Yemen’s historic wealth going to waste
With only 28 museums in Yemen and that with monuments dating back to the eighth century B.C. he is campaigning for new, open-air museums to really show the country’s history.
“Yemen used to be known as Arabia Felix and was said to be home to many civilizations,” said Bawazeer. “But look at us now.”
He has been managing the General Authority for several years and has traveled to almost every corner of Yemen to discover the country’s wealth of history and culture. The authority is the national body responsible for the protection and documentation of historic sites, with duties involving excavations and the restoration of landmarks.
There are currently six international excavation teams from various nations in Yemen, each working at a separate historical site. A German group has been exploring the Mareb governorate for the last 15 years and made a significant discovery when it located the Bran Temple.
“But the temple site is not open to visitors so that they may learn about its ancient history and other details of the old civilizations,” said Bawazeer.
The German team moved to Sirwah district in Mareb, where they also discovered another remarkable monument that dates back to the Sheba Kingdom. The monument consists of a lengthy piece of rock with the names of Yemeni areas engraved on it. Many names of towns have changed, but there are some that have retained their original names.
During the last two years, the German mission has been exploring the Khawlan Al-Tayaal area in Sana’a governorate, with a special focus on a promising town called Tinem.
Meanwhile, the American team has dedicated time to exploring human history in the sun and moon temples, also located in Mareb. But their work has been interrupted because of the insecurity in the region.
The French mission is based in a place called Bihseeb in the Al-Baidha governorate, but they too were forced to suspend their work for security reasons. There are, however, other French excavation missions that have worked in Hadramout, towards the east in Sharma, and in Adiat Al-Ghurf, also in Hadramout.
Another Canadian mission is working at the site of Zabeed Fort, in the Tihama area on the Red Sea where they have located very old ruins and temples.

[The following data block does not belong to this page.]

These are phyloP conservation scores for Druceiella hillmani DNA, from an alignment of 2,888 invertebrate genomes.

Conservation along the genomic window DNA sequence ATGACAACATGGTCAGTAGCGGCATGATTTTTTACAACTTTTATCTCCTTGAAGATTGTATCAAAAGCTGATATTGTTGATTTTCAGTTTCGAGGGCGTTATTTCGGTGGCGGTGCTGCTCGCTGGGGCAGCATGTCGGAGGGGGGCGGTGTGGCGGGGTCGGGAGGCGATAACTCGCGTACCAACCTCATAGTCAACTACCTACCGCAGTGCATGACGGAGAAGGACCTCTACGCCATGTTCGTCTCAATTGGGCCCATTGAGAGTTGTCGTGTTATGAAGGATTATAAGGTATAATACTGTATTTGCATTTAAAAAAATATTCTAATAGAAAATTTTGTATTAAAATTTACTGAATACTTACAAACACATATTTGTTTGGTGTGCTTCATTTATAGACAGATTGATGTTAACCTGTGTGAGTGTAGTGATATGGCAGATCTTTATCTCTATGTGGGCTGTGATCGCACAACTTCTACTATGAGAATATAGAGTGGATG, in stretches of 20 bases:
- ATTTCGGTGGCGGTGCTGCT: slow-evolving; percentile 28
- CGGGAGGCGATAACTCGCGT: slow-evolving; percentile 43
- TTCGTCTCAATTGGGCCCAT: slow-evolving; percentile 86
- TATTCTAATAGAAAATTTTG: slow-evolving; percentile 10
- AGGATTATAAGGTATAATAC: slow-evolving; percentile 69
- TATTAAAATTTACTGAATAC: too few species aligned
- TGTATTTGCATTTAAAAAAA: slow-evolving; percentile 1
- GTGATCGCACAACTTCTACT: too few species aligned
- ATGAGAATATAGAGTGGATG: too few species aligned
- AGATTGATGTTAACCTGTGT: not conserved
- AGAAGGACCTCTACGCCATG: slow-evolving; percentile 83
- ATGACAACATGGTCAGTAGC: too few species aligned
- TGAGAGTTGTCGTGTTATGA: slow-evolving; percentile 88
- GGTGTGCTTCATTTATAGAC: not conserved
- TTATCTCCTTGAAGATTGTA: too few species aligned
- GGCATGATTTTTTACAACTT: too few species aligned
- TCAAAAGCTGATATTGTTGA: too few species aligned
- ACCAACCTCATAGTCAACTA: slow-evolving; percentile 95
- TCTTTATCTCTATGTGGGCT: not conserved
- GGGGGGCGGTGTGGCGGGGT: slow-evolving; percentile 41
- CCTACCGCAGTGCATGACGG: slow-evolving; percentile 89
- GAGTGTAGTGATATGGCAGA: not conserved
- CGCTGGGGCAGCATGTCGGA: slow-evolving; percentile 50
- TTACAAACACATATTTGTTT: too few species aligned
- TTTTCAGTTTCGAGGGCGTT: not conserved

In Zabeed an Italian mission has been excavating. It used to work in Barash in Mareb and Jawf, but had to stop – again for security reasons. The Italians have just obtained permission to explore Ghaiman in the Sana’a governorate, but the team is waiting for the current conflicts to subside before commencing.
Finally, there is a Russian team working in both archeological and historical fields in Hadramout. The team has recently moved to Socotra Island to research its history, languages and culture.
Although most of the expeditions are international in nature, a cadre of Yemenis has also been involved in much of the work. There are also national teams that are currently working at several locations.
“Our youths working in the exploration fields are keen and hardworking, but the resources available to them are minimal,” said Bawazeer, though he added: “We always have joint projects with the international teams”.
A new script was recently discovered and has been called flower calligraphy. Apparently it was used by Yemenis on simple documents and in daily work.
“We have also discovered new mummies which could tell us about Yemenis across many civilizations,” said Bawazeer.
Ruining the ruins
Unfortunately, many of Yemen’s historic monuments are subjected to theft and vandalism. Bawazeer specifically mentioned a place called Al-Masiyabi in Ibb governorate, which was viciously attacked by locals. The Social Fund for Development has constructed a fence around the site, but there remains much work to be done.
Some citizens, due to a lack of awareness and greed, destroy the monuments or rob the sites. They look for what is shiny and will destroy a whole temple for a small piece of gold.
Bawazeer mentioned that not all of the thieves are Yemeni, and that some foreigners attempt to smuggle archeological items and valuable historical pieces out of the country.
The Ministry of Culture’s Heritage and Cultural Development fund has a small budget that can be used to buy some items back from locals before placing them in museums.
Yet there is only so much the authorities can do. With corruption, a simple bribe can rob the entire nation of a part of its history. Bawazeer said that are many Yemeni historical items spread across museums and private homes around the world.
He complained that the country’s great potential is not being exploited due to a lack of resources, interest, and security.
“Yemen, the whole country, is a museum. We need an army of men to explore it. There is very little attention paid to this sector despite what it could do for Yemen, revenue- and image-wise,” he said.
There is also a lack of documentation. There are no recent statistics to show what is out there or where it is. Some monuments are not even listed in the Authority’s maps, while others have begun to fall down before being documented.
He expressed a hope that stability in Yemen would be a reality soon, and that this would attract not only tourists and exploration teams, but also lead to institutes being erected at the various sites.
“We want to study the past to know about our ancestors. Surprisingly, there is also much we can learn from them,” he said.